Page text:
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It started simply.

In 2002, Adam Carson got a magnetic building toy for his 10th birthday.

“He was really enthralled with this simple toy and played with it all weekend long,” said his dad, Mark.

With birthday money to spend, Adam searched online to buy additional sets, but couldn’t find any. So he turned to his dad, a website developer.

“Dad we should build our own website to sell these,” he said.

And that’s how Fat Brain Toys began.

Founded by former Scribner residents, Mark and Karen Carson, the Elkhorn-based company is a manufacturer and retailer of educational toys.

The toys include brain teasers, building, bath and teaching toys, puzzles, books and arts and crafts — to name a few. Children can play with Squigz — a brightly colored suction cup building toy — or Waddle Bobbers Bath Toy.

There are even toys like PictoMazes for adults, and Tangle Relax Therapy and a book of 399 puzzles designed to keep the brain young for senior citizens.

The company has retail stores in Omaha, at Village Pointe, and Overland Park, Kan., a website and a catalog.

“We sell about 3,000 different products through those retail storefronts,” Carson said.

The company also has designed and developed 130 of its own products.

Recently, the Carsons showed their products in Spielwaremesse in Nuremburg Germany, the largest toy show in the world. They have distributors — who sell products the Carsons developed — in roughly 15 different countries such as Poland, Germany, England, France, Italy, Australia, New Zealand, South Korea and Japan.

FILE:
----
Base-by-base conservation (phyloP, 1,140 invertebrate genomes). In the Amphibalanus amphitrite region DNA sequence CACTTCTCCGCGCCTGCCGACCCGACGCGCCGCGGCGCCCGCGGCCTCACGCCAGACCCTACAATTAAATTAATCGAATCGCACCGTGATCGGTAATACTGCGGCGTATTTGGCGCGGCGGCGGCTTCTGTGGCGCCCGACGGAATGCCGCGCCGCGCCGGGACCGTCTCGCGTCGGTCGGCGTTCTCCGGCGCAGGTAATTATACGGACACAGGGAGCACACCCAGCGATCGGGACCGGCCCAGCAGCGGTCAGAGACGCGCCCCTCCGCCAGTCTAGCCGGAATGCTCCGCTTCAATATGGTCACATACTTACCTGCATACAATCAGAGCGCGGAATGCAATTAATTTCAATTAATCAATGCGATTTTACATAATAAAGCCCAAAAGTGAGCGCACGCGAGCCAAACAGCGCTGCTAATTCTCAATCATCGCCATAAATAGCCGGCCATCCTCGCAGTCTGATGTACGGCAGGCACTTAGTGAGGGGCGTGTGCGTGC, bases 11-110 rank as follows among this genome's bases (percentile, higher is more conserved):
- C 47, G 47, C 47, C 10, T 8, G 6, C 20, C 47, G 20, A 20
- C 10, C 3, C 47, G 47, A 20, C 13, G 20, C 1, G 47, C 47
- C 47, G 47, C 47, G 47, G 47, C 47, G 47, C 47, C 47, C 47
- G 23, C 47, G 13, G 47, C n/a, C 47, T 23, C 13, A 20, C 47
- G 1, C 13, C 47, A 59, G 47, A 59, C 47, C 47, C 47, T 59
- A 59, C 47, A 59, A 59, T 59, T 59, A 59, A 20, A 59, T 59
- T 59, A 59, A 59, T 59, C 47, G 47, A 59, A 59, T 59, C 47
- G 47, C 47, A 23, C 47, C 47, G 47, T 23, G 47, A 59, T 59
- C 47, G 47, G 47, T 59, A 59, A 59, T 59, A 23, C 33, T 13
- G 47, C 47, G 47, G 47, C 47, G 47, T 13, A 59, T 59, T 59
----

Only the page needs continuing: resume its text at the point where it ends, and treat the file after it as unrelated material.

The Carsons have about 50 year-round employees, a number that swells to 300 during the holidays.

“There’s days, we’ll ship out 10,000 packages in a day,” Karen Carson said.

Now, they and some of their employees will go to the Toy Fair in New York City, where companies come to research their products to sell in their stores. The Carsons plan to introduce 40 new products.

Looking back, the Carsons consider the work ethic and other things they learned while growing up in Scribner. Mark’s parents, the late Kenley and Eao Carson owned a car wash and laundry mat. Kenley worked full-time at the post office as well.

Karen’s parents, Dennis and the late Jeanne Baumert, own Scribner Grain and Lumber.

Mark delivered the Fremont Tribune newspaper in Scribner. Karen helped her sister and brother with their Tribune route.

“Growing up in Scribner, we developed a great work ethic from our parents and the community,” Karen Carson said.

Both see the value of attending a small-town school.

“You can’t afford to specialize in one thing,” Mark Carson said. “Anybody who plays sports in small schools — they’re usually playing three or four sports. They’re not just playing sports, but they’re playing in the band during halftime. They’re in the one-act play. You learn to do a lot more.”

Before Fat Brain Toys, Mark and Karen had full-time careers.

“I always had a little bit of an entrepreneurial bent to me and always wanted to have my own business at some point, but didn’t know exactly what that would be,” Mark said.

Then Adam got the magnetic toy called a Geomag from Mark’s sister, Pam, and birthday money from his grandparents, Dennis and Jeanne.

“It was such a family thing,” Karen said.

After Adam suggested building a website to sell the toys, Mark challenged him to do some research. He asked Karen to find the manufacturer.

Within a couple of weeks, they had a website online. They turned it live on the evening of Halloween in 2002. Mark took Adam and his siblings out for trick-or-treating. When they returned an hour later, an order was waiting for them.

“There was a lot of demand for that product the first season and we were one of the first ones to be marketing it online and that really got us off the starting line,” Mark said.